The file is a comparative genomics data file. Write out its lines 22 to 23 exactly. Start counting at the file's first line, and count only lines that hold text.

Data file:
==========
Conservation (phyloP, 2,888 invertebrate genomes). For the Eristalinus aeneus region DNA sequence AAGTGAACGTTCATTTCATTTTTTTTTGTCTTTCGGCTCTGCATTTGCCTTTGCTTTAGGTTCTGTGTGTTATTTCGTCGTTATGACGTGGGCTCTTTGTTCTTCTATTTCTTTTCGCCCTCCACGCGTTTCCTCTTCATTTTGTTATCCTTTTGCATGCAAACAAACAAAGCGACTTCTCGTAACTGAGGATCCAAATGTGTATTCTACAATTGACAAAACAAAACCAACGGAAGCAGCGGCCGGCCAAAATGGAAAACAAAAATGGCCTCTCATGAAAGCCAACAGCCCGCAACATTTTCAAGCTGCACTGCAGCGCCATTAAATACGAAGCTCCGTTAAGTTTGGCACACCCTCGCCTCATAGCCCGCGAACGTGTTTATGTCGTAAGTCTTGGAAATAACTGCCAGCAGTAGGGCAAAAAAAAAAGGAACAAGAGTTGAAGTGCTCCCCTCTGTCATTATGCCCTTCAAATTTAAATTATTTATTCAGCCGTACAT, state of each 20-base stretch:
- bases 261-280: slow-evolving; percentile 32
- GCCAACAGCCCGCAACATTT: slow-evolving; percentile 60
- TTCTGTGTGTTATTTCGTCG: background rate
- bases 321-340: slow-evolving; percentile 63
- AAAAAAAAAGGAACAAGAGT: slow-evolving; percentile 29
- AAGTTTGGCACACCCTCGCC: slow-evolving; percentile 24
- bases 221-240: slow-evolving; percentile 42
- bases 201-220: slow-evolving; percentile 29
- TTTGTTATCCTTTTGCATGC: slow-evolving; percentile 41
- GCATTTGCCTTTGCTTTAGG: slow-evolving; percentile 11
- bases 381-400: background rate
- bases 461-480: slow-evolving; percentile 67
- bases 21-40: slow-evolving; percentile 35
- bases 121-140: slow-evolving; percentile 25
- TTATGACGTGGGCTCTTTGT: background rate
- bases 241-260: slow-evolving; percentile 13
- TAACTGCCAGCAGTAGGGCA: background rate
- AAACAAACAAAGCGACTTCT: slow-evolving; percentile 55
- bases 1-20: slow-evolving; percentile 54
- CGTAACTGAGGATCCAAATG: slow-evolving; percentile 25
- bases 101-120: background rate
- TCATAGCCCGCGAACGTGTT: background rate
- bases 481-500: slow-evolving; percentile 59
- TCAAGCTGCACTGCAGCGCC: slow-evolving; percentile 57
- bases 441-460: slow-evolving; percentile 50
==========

- bases 101-120: background rate
- TCATAGCCCGCGAACGTGTT: background rate